In light of the well-documented mental health and substance use crisis and the exacerbating effects of the COVID-19 pandemic, congressional policymakers are considering a range of behavioral health policy reforms.
Recent Progress on Behavioral Health Legislation
Compounding the underlying behavioral health crisis are increasing gun violence and deaths, which have exacerbated stress and trauma for those already at greatest risk. In May 2022 alone, there were two mass shootings: at the Tops supermarket in Buffalo, N.Y., which targeted the Black community and claimed 10 lives, and at Robb Elementary School in Uvalde, Tex., which killed 19 students and two teachers in a heavily Latinx community.
These events spurred the passage of the first gun safety bill in more than 30 years. The Bipartisan Safer Communities Act, signed into law by President Biden on June 25, also included a set of behavioral health reforms, including:
- Investments in mental health treatment and suicide prevention. The new law creates investments for early identification and intervention programs in schools, including $240 million in appropriations for programs that increase awareness of mental health issues among school-aged youth and connect them to needed services.
- Expanding the Certified Community Behavioral Health Clinical (CCBHC) model. The CCBHC model aims to provide comprehensive behavioral health and substance use services through specially designated clinics. It currently operates in 42 states and Guam. The law will expand the model to all states.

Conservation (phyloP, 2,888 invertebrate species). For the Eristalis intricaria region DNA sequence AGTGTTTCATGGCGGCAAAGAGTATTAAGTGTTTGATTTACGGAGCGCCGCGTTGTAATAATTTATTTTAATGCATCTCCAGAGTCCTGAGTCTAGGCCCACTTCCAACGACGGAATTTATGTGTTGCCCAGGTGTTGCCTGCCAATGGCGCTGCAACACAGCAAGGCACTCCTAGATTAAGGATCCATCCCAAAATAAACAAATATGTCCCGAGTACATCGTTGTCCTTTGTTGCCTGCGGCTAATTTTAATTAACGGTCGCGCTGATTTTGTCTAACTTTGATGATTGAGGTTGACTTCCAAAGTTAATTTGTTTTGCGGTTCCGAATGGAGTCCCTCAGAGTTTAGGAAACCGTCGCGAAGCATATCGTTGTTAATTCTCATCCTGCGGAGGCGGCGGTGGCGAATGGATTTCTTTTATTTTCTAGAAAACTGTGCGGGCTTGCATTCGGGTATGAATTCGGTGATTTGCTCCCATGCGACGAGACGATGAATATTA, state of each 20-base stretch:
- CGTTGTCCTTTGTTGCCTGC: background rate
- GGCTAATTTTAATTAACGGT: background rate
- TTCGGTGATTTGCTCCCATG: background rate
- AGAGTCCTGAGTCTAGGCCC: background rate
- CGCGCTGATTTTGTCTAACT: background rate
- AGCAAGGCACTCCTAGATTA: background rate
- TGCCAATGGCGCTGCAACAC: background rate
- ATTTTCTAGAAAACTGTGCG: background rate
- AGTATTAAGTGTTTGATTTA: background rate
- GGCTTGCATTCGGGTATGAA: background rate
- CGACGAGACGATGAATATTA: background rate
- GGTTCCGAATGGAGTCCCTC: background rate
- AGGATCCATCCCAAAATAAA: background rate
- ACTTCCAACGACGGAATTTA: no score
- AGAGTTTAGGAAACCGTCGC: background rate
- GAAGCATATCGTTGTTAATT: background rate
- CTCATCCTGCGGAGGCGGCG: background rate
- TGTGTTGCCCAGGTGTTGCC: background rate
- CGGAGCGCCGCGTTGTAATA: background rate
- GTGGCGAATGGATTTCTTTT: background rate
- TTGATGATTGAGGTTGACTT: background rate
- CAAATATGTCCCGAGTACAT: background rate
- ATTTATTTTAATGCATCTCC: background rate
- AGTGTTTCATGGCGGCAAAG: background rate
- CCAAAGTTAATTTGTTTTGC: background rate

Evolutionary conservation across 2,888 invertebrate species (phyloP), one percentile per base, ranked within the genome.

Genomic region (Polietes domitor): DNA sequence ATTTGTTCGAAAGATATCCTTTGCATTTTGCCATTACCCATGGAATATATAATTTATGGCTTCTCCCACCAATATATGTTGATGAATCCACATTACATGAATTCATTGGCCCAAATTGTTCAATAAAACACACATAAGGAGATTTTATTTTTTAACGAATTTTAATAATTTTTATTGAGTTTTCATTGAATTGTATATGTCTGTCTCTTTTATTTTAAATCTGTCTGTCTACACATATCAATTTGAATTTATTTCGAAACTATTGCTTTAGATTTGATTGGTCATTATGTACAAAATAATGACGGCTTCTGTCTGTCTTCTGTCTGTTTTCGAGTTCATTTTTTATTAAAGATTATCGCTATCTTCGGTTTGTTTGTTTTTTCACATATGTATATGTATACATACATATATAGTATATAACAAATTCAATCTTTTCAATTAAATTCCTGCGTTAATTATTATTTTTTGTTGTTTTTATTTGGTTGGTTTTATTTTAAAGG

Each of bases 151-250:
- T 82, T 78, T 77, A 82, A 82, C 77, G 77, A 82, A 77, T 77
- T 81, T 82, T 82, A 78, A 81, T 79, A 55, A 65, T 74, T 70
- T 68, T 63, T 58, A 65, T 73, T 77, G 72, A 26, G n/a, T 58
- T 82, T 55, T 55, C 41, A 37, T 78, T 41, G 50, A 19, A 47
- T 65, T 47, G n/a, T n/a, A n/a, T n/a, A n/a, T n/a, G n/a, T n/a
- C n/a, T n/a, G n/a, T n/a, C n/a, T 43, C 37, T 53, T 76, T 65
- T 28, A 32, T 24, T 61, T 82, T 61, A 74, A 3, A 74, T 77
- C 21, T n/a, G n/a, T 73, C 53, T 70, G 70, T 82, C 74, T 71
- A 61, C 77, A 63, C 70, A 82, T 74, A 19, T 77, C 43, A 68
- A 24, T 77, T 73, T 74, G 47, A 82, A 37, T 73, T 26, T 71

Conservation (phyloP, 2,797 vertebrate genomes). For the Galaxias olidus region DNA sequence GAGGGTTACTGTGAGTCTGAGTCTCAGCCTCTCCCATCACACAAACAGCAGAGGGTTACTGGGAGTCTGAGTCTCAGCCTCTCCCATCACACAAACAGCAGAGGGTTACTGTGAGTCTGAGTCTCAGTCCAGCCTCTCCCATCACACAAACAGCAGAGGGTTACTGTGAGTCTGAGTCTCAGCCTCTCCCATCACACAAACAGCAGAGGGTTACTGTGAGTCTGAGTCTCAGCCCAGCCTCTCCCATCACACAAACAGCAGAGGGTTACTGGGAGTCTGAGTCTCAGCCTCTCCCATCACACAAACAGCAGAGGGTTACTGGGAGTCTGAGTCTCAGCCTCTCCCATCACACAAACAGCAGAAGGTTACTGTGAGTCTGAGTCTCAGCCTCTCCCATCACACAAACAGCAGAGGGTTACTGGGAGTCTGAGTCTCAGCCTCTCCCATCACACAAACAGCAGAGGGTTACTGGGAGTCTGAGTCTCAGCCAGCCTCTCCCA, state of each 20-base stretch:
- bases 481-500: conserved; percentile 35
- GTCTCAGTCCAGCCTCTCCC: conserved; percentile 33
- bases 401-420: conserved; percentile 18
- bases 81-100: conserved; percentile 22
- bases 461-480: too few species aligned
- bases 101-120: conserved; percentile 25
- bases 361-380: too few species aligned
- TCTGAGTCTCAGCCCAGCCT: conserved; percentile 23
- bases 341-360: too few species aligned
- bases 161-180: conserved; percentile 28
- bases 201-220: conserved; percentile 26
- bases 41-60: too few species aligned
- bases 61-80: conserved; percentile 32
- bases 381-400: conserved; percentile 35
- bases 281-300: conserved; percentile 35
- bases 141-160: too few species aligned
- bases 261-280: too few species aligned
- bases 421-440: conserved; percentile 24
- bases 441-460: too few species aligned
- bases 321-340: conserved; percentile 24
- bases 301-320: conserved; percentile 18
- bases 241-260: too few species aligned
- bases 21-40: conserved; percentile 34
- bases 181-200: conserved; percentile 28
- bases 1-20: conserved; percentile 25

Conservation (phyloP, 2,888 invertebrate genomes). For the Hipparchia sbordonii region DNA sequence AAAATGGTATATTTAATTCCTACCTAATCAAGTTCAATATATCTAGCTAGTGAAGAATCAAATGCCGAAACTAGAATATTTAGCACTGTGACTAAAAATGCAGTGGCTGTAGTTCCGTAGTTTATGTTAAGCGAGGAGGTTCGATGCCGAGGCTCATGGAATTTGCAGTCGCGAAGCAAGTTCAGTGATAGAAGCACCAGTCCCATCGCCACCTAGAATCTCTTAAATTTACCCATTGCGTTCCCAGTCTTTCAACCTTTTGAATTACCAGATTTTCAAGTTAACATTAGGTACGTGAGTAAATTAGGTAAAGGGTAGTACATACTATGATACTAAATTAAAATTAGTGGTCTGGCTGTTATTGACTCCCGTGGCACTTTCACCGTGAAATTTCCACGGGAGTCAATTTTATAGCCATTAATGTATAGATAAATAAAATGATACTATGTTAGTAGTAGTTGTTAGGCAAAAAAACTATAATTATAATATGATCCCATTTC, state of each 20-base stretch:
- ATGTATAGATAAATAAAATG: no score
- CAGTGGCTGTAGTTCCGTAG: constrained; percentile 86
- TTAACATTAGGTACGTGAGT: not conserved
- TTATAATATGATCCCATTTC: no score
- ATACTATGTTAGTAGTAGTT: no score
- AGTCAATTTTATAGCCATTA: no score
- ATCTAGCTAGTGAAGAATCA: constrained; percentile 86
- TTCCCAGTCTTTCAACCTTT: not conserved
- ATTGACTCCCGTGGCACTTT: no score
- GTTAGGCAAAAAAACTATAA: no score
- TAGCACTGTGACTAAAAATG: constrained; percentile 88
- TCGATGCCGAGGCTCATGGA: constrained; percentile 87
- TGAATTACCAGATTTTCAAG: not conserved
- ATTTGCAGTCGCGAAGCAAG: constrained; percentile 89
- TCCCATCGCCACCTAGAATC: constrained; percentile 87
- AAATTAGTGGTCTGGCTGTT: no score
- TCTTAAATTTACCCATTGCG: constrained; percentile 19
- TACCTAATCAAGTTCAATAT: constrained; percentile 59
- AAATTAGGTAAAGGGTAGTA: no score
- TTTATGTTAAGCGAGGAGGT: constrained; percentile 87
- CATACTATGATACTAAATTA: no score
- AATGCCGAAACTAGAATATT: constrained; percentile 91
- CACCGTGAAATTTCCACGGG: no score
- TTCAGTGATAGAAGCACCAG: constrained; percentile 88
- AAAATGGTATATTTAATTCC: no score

- Developing guidance for states. The Centers for Medicare and Medicaid Services will provide guidance to states on how they can increase access to behavioral health services under Medicaid and the Children’s Health Insurance Program (CHIP).
- Pediatric mental health grants. The legislation expands the scope of pediatric mental health care access grants to support the provision of information, consultative support, training, and technical assistance to emergency departments, educational agencies, and schools. It authorizes $31 million annually in fiscal years 2023 through 2027.
Bipartisan Proposals to Reform the Mental Health Care System
The Senate Finance Committee has undertaken a comprehensive, bipartisan approach over the last year to develop legislation addressing mental health in five key areas: telehealth; youth mental health; bolstering the mental health workforce; integrating physical and behavioral health care; and mental health parity. Bipartisan working groups have been charged with developing legislative proposals in each area. The committee deliberations are informed by 550 stakeholder responses to a request for information that was released last year on advancing mental health. To date, two of the working groups have released discussion drafts (see table).